Ian McShane, field CTO at Arctic Wolf explains that in 2022 the industry will start to shift the way it looks at ransomware, realizing it’s not the ransomware itself that’s the problem, it’s the entry point. We will shift from a greater focus on what to do after the attack and focus on how to predict and protect the first line of attack, using data science to model scenarios that can highlight the potential weaknesses in the supply chain.
And the number of supply-chain ransomware attacks isn’t likely to abate over the next 12 months either, according to Deepen Desai, CISO and vice president of security research and operations at Zscaler. Supply-chain ransomware is a particular concern due to the ability for a single breach to impact hundreds or thousands of end companies. Desai says that tech companies experienced a 2,300 percent increase in attacks in 2021, and any relief is not foreseen in 2022.
Experts also believe that it is necessary to decriminalize and destigmatize the ‘scarlet letter’ that comes with disclosure. Rewarding users for proper security behavior and giving them more visibility into how incidents are handled will encourage them to be more security conscious. It’s those everyday users who most regularly interact with common supply-chain attack vectors.
Email will be increasingly targeted in 2022 with targeted, high-quality spear-phishing attempts, and will require a change in defense tactics, according to Troy Gill, senior manager of threat intelligence with Zix | App River. Spear-phishing attacks, which involve cybercriminals personalizing emails to fit a smaller group of individuals than traditional tactics, and appear more authentic, are not going anywhere. As the rise in personalized phishing gives way to new customization tactics in 2022, organizations will respond by prioritizing building more specificity into their email defenses.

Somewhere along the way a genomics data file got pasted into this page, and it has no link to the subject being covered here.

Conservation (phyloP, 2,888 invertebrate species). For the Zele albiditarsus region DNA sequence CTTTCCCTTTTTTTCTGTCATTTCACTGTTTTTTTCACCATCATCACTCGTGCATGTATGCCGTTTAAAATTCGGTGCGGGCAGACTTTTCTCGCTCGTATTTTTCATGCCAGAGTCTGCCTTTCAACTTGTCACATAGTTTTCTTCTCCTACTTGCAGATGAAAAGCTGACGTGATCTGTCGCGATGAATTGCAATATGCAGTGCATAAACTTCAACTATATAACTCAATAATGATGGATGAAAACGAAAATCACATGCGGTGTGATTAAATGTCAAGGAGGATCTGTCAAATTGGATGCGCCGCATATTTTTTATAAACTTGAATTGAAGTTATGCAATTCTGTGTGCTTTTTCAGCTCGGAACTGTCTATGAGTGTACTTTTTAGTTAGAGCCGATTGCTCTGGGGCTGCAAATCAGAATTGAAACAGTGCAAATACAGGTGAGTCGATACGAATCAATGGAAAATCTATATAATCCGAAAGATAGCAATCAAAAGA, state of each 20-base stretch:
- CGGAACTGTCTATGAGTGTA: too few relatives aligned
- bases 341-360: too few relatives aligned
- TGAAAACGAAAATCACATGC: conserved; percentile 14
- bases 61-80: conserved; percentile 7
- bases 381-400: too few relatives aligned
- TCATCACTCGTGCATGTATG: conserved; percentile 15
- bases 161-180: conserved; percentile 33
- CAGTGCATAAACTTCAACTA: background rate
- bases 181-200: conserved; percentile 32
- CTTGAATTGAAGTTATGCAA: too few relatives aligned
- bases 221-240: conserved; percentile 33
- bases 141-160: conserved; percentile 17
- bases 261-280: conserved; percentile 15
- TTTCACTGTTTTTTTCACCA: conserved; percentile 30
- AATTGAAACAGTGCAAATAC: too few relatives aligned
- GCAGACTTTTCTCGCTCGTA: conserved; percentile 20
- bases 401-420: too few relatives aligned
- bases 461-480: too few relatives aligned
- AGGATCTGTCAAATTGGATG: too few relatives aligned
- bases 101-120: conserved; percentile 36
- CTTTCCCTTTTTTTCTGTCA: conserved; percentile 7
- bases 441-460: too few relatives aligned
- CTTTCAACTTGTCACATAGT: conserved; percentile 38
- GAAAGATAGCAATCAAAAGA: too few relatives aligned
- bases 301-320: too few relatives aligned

Ransomware-as-a-service (RaaS) has helped make digital extortion a booming business, and 2022 is likely to be another banner year for ransomware threat actors.
Unfortunately, in 2022, the RaaS model will see continued growth as it has proven to be an incredibly efficient vehicle for maximizing profits. While the growth trajectory is staying the same, the primary target of ransomware attacks will not. Government involvement in defense of critical infrastructure will motivate ransomware groups to target small and medium-sized businesses (SMBs) to draw less attention than larger, high-profile targets. With government and big companies pouring cash into cybersecurity, underfunded and understaffed SMBs are prime targets for ransomware groups.
Better Coordination in Cybersecurity Industry
As we have seen with the evolution of malware-as-a-service and phishing-as-a-service, threat actors are willing to join forces for mutual success. That is why in 2022, we will see cybercriminals form even more robust working relationships to facilitate their continued success.
When it comes to the cybersecurity community, there is more work to be done to shore up the entire ecosystem, according to Ian McShane. That means larger companies sharing tools and talent with SMBs without resources to protect themselves alone, among other actions.
To his mind, the industry needs to work to democratize security, particularly as the talent gap and retention continue to stretch teams thin. Digital transformation and technology expansion has created a massive opportunity for attackers and securing the entire supply chain is the only way to protect all of us.